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Can Jack make VoIP Magic?

With a snazzy name like Magic Jack and a price as low as $19.95 a year for unlimited service, a new voice-over-IP device is aimed at redefining what has been a troubled market.

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The device itself was invented by Dan Borislow, the man who brought Talk.com to AOL, and the service is being marketed by Don Burns, the guy who created the 10-10 dial-around service. So there is some reason to expect success. The Magic Jack is a USB device that plugs directly into a PC and a phone and auto-configures itself to provide VoIP over a broadband connection.

After Sept. 27, consumers will be able to purchase the device online (www.magicjack.com) or later in retail stores, for $40, which includes the first year of service. After that, renewing will cost $19.95 a year, Burns said. He insists that’s a winning business model for Magic Jack because the company owns its own next-generation voice network, including media gateways and session border controllers.

“We think this is the first pairing of a consumer telephone device that operates over the broadband network with its own fully integrated and quality-controlled network,” Burns said. “The device is completely mobile – it’s like having a landline in your pocket. When you look at peer-to-peer models like Skype, you are looking at a best-effort model with regard to quality control over a network. Even Vonage is a company that basically resells other TDM and IP providers – it doesn’t control the quality of the call to the edge of the network. We do control our own network, and we are able to deliver a landline-quality service that is mobile.”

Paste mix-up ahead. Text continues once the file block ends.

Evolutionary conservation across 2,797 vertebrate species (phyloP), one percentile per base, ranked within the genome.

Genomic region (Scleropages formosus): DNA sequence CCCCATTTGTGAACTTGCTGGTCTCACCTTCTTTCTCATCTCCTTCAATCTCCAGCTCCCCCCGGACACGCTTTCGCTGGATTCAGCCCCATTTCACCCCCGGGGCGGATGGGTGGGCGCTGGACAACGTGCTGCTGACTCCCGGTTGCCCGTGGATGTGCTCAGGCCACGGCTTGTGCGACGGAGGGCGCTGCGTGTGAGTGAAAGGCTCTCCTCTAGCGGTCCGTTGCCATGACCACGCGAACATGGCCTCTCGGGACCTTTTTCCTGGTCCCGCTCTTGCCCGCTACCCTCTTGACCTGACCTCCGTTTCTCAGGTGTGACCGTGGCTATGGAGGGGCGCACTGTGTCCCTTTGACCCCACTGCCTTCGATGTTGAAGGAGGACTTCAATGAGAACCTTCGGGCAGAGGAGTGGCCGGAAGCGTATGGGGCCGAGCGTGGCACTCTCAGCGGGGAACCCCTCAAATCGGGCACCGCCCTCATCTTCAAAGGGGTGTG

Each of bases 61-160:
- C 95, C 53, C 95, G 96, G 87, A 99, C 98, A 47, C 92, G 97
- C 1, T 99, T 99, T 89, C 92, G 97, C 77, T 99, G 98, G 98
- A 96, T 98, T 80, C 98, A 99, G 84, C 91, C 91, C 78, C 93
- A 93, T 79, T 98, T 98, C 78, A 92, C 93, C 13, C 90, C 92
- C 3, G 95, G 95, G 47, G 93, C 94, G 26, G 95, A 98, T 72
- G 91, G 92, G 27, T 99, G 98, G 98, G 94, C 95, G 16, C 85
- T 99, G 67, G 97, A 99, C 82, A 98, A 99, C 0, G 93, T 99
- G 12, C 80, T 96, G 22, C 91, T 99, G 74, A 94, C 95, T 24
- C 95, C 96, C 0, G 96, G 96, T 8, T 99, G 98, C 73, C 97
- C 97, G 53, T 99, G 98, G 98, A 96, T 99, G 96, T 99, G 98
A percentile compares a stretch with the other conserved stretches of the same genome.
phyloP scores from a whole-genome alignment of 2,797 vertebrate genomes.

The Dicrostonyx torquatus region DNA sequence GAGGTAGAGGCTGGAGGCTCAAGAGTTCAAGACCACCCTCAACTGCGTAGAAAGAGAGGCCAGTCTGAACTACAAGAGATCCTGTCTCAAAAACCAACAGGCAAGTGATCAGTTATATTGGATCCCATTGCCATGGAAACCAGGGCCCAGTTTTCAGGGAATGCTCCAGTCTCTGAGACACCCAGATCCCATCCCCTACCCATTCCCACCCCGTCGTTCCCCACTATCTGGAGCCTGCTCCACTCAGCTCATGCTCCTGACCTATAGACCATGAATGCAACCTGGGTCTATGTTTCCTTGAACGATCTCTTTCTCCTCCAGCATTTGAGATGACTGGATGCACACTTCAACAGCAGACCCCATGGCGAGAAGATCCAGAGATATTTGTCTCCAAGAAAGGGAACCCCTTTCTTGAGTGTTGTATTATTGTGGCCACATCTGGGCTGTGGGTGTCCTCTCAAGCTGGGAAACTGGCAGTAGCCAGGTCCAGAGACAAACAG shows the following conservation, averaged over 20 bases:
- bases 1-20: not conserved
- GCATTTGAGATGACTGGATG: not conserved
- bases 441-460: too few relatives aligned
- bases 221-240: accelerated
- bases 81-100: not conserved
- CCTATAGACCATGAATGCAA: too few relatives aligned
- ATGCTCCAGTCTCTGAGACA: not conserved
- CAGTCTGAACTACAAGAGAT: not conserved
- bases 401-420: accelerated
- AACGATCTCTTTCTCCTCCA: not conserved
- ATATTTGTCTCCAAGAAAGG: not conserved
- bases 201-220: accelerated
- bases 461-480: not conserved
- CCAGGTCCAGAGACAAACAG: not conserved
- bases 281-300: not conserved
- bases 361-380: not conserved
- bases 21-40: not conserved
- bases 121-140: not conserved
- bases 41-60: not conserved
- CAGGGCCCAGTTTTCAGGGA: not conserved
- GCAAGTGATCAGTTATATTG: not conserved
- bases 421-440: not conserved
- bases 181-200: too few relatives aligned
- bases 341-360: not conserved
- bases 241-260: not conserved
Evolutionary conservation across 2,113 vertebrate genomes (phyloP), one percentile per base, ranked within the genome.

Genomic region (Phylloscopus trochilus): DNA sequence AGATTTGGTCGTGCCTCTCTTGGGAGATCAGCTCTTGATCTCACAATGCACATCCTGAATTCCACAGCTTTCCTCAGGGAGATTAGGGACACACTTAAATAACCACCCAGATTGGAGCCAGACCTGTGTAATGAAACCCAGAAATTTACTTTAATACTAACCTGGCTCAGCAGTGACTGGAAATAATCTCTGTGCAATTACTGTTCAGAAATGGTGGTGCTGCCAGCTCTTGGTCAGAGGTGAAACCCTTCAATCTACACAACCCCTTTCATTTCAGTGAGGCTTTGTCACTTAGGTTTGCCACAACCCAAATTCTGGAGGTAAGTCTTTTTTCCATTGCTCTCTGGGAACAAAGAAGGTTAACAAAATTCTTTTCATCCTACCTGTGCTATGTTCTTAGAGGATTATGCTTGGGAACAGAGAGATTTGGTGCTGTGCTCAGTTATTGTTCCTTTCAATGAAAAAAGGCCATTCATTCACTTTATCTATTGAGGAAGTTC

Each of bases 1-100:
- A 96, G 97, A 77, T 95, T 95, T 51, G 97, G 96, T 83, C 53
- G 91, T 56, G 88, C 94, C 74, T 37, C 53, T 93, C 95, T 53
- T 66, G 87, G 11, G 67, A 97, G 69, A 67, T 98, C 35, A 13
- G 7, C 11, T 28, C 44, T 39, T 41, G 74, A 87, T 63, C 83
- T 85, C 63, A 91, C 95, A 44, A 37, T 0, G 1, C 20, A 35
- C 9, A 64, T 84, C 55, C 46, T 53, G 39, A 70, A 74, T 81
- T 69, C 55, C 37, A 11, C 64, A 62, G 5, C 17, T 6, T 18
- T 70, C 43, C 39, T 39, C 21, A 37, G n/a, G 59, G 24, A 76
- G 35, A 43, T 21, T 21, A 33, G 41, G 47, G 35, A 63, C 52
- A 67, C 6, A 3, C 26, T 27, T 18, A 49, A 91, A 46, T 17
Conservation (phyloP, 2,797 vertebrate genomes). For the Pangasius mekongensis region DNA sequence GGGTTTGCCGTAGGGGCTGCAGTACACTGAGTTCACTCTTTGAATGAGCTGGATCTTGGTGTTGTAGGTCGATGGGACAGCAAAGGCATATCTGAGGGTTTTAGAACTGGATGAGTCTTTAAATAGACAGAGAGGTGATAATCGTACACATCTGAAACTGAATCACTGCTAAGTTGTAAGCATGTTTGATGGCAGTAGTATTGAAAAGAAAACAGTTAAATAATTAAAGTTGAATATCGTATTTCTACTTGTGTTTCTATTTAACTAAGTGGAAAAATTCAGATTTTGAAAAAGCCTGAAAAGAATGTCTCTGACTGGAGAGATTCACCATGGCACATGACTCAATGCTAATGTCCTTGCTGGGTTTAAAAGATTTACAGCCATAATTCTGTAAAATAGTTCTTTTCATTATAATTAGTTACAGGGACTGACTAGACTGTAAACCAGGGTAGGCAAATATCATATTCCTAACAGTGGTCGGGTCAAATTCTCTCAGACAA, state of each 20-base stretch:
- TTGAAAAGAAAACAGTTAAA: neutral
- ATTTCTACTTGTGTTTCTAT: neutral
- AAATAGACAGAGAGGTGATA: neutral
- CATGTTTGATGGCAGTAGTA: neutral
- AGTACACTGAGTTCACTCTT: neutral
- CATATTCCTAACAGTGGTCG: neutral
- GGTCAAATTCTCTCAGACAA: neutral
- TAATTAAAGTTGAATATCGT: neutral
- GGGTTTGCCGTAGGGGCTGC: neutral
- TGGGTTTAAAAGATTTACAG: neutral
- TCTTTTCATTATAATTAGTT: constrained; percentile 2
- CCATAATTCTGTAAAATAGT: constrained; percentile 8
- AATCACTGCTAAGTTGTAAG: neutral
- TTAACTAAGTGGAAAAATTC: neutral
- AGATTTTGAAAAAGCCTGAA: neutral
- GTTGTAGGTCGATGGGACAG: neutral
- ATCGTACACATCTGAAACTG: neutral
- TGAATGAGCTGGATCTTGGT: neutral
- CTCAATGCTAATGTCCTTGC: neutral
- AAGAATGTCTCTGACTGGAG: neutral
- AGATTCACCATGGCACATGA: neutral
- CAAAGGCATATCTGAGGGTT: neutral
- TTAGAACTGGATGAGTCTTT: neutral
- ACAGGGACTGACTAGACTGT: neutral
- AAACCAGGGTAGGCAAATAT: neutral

By operating its own network, Magic Jack has a much more favorable business model, Burns said. “We were in the SunRocket process – the unwinding – as a potential suitor, and we saw what they were paying,” he said. “We found that for every telephone number they purchased, which was $4 a month, to terminate their calls, they paid $3.80 a month and $1.25 per customer for 911 service. With our own captive CLEC network in 31 cities, you actually make money on originating calls through the assessment and collection of access charges – balanced out by what we pay to terminate calls. For what [SunRocket] was paying $7, our costs are nothing.”

Borislow originally built the 31-city network and acquired CLEC certifications, which now span 49 states, intending to deliver a fixed/mobile convergence service using dual-mode Wi-Fi phones. According to Burns, however, he ran into multiple problems with the phones themselves, including battery life problems and issues with unsecure Wi-Fi networks. A chance sighting of a headphone at a Taiwan trade show got him to thinking about creating a portable VoIP device that would incorporate echo cancellation and other technology to assure voice quality, Burns said.

“The idea was to make the PC a home media center, telecom center and contact center,” he said. “That is how the Magic Jack became what it is today.”

The device and its service are in beta trials right now with thousands of users who have signed up since April, and Burns said things are going well. Customers register their own 911 address, then sign up and have the ability to easily change that as they travel. An icon on the service console leads to a choice of previously used addresses, making it easy for those who move between work and home or other regular sites.

Magic Jack can’t do number porting right now but will add that capability by year’s end. Its initial advertising push will be by informercial, Burns said, because Borislow believes the market will need some education on what the service and device are all about.

Magic Jack is almost entirely self-funded – both Borislow and Burns have invested their own money – with some private investment as well. The company isn’t positioning itself at the outset to go public or be acquired, although Burns doesn’t rule that out.

“We think if you run a good balance sheet company and have a good business plan and execute well, you will have all of those options available – go public, sell, merge – and we can make the best decision when the time comes,” he said.

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© 2014 Penton Media Inc.

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